I guess my opinion (about Mr. Zimerman’s actions, not his opinions and his right to voice them) is that if he wanted to take advantage of a performance to publicize his opinions a more effective way would be to publicly turn down the opportunity to perform and state his reasons, rather than showing up and essentially blasting the audience for things over which they have no real control.

    Ok, my willpower is feeble, I have to ask – how many troops do we have in Poland, anyhow? I have definitely lost track…or maybe he’s referring to the proliferation of fast food outlets throughout Europe and the former USSR? Now that’s something to get angry about…

  7. This is a tough one.

    I was recently at another concert where similar, though much milder views were expressed by the performers. I found myself silently wishing they’d just shut up and get to the music.

    However, I understand why Mr. Zimerman would express his opinion from the stage. He wants his opinion heard, he wants to make it clear why he will no longer play in the states. And the most effective way to do so is to stand up before your final number, turn to the audience and say, this is it.

    And of course, any performer who speaks out from the stage should, in turn, expect jeers and boos from the audience.

    In the end, this is a statement that Zimerman felt the need to make. We don’t have to agree, and we can even be angry about how he chose to deliver the message. He still has a right to make a statement, just as the audience as a right to walk out.

  8. I didn’t mean it to be a comparison, exactly – more like a different context. I thought about publicizing outside the concert hall also, but perhaps he felt he would reach people on a more personal and deeply felt level that way (something to be said for that).

    As for fast food restaurants in the EU, I’m definitely with you…and against them (but I have to confess a fondness for the bathrooms in McDonalds, it’s the one place I can count on finding a free bathroom over there! just won’t eat the fast food).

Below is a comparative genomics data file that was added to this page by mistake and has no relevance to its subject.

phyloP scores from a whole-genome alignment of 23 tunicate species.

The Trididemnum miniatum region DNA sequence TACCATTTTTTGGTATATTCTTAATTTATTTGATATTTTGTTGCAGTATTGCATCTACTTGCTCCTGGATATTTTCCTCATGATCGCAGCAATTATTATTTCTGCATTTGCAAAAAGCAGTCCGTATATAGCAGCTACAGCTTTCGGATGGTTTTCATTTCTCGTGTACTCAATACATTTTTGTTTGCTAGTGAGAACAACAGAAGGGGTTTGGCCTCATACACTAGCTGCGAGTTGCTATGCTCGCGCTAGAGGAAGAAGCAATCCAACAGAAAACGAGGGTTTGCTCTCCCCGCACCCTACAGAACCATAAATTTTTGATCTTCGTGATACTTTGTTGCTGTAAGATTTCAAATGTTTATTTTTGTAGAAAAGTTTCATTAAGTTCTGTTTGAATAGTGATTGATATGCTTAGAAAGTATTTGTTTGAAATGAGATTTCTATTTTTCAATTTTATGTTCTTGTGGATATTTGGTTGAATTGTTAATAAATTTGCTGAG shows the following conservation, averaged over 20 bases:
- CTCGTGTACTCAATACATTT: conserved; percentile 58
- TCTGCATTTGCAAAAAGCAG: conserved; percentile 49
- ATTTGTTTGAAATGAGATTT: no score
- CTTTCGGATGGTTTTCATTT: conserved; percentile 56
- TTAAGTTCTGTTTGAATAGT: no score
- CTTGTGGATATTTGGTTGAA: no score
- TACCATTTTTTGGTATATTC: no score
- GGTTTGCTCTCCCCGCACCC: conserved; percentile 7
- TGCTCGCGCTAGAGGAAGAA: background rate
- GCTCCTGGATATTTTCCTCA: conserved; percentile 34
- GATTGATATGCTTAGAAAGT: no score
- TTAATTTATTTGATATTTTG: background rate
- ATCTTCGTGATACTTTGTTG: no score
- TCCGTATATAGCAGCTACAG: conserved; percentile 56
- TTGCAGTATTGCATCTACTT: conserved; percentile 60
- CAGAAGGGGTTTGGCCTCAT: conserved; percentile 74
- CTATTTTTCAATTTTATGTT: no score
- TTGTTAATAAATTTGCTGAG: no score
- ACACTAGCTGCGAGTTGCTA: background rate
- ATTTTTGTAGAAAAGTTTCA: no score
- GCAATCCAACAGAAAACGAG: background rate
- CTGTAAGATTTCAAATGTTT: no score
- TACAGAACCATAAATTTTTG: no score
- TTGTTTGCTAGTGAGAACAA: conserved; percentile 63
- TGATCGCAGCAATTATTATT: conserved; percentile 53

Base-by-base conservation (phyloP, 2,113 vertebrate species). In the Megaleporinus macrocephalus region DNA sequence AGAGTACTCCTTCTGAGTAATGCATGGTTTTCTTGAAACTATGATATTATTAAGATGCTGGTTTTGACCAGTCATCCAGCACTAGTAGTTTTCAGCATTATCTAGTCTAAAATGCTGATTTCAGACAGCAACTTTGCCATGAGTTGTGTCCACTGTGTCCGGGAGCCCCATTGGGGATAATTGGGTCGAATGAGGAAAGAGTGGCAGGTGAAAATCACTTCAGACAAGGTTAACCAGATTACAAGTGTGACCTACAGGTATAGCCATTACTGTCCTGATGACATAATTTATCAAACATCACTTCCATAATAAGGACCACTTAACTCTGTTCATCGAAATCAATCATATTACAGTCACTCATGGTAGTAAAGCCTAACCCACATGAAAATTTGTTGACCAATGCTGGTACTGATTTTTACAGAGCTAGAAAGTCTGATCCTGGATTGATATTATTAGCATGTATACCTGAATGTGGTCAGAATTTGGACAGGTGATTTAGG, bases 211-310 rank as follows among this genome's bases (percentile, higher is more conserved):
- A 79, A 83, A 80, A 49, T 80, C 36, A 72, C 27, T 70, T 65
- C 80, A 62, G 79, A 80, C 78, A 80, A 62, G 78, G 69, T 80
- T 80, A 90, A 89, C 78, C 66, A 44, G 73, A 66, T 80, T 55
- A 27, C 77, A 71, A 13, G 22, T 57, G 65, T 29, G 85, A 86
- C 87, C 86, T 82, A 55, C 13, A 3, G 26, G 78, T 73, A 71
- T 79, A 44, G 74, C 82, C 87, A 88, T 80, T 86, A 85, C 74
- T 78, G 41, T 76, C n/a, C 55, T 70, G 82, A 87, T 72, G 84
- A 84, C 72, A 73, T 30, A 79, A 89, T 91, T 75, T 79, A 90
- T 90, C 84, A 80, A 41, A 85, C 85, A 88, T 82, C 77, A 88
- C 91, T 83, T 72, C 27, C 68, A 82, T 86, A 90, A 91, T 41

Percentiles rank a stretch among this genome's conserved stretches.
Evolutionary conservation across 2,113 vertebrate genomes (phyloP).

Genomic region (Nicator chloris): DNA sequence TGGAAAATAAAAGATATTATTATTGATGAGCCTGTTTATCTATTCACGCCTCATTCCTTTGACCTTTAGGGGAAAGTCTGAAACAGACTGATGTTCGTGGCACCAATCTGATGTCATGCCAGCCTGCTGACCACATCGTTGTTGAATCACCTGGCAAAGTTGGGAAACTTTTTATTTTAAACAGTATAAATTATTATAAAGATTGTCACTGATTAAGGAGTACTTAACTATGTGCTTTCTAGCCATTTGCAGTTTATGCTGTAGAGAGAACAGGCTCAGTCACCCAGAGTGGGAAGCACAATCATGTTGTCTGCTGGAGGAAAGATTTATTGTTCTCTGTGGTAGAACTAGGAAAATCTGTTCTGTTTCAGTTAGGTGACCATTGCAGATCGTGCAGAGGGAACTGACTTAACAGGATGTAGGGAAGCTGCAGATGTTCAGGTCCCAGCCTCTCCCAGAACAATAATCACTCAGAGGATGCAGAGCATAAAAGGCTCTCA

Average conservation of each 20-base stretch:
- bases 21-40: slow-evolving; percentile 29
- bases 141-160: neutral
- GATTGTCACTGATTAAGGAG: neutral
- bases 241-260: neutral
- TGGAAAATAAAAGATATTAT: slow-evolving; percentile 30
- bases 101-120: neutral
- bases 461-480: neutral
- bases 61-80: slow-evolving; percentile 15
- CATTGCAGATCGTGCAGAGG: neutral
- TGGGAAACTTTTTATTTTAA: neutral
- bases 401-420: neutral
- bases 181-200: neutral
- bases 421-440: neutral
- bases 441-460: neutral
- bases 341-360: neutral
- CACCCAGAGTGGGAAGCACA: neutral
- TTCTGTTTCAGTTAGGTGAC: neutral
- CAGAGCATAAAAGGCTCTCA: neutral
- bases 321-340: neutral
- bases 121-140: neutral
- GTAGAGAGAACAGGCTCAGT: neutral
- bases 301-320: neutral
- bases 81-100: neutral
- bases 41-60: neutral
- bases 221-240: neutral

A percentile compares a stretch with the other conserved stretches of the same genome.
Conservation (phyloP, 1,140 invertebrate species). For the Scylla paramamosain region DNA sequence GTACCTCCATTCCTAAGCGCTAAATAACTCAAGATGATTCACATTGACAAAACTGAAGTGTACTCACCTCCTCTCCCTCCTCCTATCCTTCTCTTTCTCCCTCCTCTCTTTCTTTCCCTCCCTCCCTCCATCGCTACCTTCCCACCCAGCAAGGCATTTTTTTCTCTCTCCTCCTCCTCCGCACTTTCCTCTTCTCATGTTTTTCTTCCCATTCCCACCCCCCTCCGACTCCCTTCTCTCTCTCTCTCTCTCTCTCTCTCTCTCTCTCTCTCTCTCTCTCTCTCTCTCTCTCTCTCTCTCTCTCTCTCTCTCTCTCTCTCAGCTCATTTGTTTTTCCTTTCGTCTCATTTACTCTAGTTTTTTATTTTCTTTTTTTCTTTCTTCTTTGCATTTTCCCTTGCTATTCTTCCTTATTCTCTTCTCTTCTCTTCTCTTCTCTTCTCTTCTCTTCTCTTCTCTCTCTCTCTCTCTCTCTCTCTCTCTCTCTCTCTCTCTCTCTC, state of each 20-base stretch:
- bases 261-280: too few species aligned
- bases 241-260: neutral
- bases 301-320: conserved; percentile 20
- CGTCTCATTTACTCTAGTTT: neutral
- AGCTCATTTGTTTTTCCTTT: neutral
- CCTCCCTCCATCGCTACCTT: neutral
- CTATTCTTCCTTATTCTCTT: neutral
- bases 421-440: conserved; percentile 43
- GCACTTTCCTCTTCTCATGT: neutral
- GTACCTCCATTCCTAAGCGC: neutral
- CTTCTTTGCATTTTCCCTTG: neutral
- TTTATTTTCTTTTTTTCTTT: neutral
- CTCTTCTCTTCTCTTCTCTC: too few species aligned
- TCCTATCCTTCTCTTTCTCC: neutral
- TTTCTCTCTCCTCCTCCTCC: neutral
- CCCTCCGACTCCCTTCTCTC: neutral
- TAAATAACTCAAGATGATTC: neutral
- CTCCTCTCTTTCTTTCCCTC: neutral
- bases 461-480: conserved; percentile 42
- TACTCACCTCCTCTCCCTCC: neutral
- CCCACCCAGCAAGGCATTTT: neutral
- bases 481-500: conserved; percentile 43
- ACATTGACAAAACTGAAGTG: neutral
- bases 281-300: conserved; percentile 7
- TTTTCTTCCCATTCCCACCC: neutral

9. How nice to see so many comments here!

    I was just thinking, having visited the doc today; what if my doctor started spouting her views on something. How would I feel? Trapped, I suspect, and thinking, “This isn’t why I’m here!” What if I was taking a train ride and the conductor announced his or her opinions about something political to the entire train? I know I’d be annoyed. What if a ball player spouted of his political opinions when he went up to bat? (Well I know it can’t really happen … but what if it could?) I’d be annoyed and say, “I’m here to watch and ballgame, doggone it!”

    Because I tend to think the US is rather intrusive and all, I tend to have a bit of sympathy for Mr. Zimerman. But what if he turned to the audience and said something I totally disagreed with? What if he’d made a racist comment. Or some other hateful comment? I’m guessing I’d be furious, and say it was entirely inappropriate.

    So I suppose I would have to stick with “Not the right place and time,” if I’m going to be consistent, right?

    I also read that the first half of the concert was very uncomfortable. An audience member wrote something I read online about his coming out, sitting down, and pounding out whatever it was he played. So he not only spouted his opinions, but he gave a poor first half performance because he was angry. There have been times I’ve been angry … heck, there was the time my father was dying and I was very sad … but I attempted to give my best performance despite my personal issues.

    Okay. Ramble over and out. More than you needed to read, I’m sure, and I need my latté!